My mother won't let us talk to her doctor to clarify her diagnosis; what can we do?

2 answers | Last updated: Feb 20, 2011
Plhough asked...

My mother was diagnosed with lung cancer. I wasn't there when the oncologist told her but she said he said it was a "small carcinoma". Another doctor told one of my sisters it was stage 4 and pretty bad. My mom thinks she has a small tumor that can be eradicated with chemo. I think the oncologist meant it was a small cell lung cancer as opposed to non-small cell lung cancer. I haven't had a chance to see the oncologist and she does not want any of us asking the doctor questions unless we are in her presence. Any suggestions?

Expert Answers

Bonnie Bajorek Daneker is author and creator of the The Compassionate Caregiver's Series, which includes "The Compassionate Caregiver's Guide to Caring for Someone with Cancer," "The Journey of Grief," "Handbook on Hospice and Palliative Care," and other titles on cancer diagnosis and end of life. She speaks regularly at cancer research and support functions, including PANCAN and Cancer Survivor's Network. She is a former member of the Executive Committee of the CSN at St. Joseph's Hospital of Atlanta and the Georgia Chapter of the Lymphoma Research Foundation.

First, I have to help you remember about HIPAA, which protects patient privacy. What this means for you is that your mother must give you and your sister permission in writing for the doctors or other medical professionals to share your mother’s health information. If she has not given that permission, you cannot go to the doctors directly.

But if she has given you permission, you can ask for clarification from the oncologist. You are right that the two opinions are contradictory. Small cell cancers are aggressive and can spread quickly; this would seem to make sense for a Stage 4 diagnosis, which means that there are metastases in other parts of the body. A small cancer would not likely have that same diagnosis.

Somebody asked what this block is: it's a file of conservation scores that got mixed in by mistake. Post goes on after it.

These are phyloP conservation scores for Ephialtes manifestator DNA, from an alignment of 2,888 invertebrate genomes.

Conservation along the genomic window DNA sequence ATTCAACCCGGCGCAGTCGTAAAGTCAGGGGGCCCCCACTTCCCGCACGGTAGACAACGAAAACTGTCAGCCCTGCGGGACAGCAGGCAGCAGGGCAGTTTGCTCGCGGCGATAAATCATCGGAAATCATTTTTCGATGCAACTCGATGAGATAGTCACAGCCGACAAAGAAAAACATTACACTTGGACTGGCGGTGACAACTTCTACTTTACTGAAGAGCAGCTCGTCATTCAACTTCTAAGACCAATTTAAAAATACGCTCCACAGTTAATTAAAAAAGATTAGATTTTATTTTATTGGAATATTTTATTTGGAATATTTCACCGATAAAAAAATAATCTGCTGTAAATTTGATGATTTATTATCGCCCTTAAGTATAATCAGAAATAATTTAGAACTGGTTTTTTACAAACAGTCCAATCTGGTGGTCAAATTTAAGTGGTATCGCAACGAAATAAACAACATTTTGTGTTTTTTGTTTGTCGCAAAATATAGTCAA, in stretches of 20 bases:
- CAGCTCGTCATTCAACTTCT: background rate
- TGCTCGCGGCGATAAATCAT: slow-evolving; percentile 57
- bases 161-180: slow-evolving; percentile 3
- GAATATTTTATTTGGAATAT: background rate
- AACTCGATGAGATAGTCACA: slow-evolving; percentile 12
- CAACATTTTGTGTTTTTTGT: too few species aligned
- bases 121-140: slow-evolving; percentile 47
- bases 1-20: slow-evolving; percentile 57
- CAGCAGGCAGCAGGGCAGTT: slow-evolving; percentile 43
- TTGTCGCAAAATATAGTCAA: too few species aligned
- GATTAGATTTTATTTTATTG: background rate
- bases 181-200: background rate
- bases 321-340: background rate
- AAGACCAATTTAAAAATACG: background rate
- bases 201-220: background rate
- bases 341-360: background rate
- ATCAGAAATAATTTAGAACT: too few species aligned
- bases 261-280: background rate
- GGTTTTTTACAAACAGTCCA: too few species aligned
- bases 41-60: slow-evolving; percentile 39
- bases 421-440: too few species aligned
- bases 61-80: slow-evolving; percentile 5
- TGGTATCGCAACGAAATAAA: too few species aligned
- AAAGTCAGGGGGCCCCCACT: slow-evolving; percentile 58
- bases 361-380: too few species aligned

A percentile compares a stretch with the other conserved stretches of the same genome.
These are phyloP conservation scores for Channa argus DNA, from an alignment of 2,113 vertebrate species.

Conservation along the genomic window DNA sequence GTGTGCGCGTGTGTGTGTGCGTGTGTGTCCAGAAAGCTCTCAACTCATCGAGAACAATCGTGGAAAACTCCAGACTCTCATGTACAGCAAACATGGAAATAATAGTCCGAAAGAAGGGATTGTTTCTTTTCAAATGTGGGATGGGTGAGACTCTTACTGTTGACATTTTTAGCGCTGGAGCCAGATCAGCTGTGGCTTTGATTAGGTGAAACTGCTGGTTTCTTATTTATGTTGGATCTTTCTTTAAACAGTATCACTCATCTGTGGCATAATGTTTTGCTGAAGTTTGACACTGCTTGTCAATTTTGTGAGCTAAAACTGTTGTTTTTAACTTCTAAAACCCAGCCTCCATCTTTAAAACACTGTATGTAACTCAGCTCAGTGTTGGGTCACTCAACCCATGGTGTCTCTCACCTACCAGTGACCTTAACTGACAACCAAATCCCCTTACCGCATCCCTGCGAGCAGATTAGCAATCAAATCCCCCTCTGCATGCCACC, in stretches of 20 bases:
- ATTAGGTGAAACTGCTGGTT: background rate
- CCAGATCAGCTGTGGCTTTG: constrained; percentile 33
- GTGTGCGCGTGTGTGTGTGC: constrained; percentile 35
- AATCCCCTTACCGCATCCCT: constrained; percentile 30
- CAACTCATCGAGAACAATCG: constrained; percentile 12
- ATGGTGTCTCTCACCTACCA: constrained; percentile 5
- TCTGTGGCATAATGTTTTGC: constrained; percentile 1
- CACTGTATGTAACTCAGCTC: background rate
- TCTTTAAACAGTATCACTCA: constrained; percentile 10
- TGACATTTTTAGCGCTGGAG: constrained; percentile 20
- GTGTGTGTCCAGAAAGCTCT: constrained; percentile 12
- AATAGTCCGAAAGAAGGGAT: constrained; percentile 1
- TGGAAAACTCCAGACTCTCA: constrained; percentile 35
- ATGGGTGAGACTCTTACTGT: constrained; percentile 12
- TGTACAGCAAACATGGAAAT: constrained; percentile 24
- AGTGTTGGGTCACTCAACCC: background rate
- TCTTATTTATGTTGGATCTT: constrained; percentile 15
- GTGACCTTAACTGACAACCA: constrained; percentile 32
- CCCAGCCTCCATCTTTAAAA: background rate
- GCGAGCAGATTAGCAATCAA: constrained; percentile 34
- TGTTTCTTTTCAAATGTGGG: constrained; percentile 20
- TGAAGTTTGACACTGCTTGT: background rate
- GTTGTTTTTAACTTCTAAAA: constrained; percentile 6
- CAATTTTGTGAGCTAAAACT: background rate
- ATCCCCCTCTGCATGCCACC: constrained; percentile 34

In telling you about a “small” cancer, a few things could be going on with your mother: She may not understand the diagnosis; she may not be processing it correctly because of denial; she may be afraid; she may not want to share because it is private, or she may be concerned about worrying you and your sister. Additionally, many cancer patients feel a loss of control, and withholding information is one way they keep control.
Your goal should be honest communication. If she wants to keep those details to herself, you must let her. I know that’s painful, but that’s her choice. What you should do is help her get the best treatment she wants for her condition. Try to find some peace that you’re doing the best you can, given the circumstance.

Community Answers

Ajlin answered...

I have to say this first answer is absolutely correct. I have known a couple people with cancer and saw the same thing about not wanting to tell family members AT ALL and it's kind of bas on their part because cancer tenda to run in families. So I think it is selfish not to share the information. As well, relatives who are involved im care giving have the right to know things so they can do a better job as care-givers. Still it is her right to keep details to herself. So long as she is complying with treatment fully, don't push the issue. She could open up later if she realizes it would be helpful.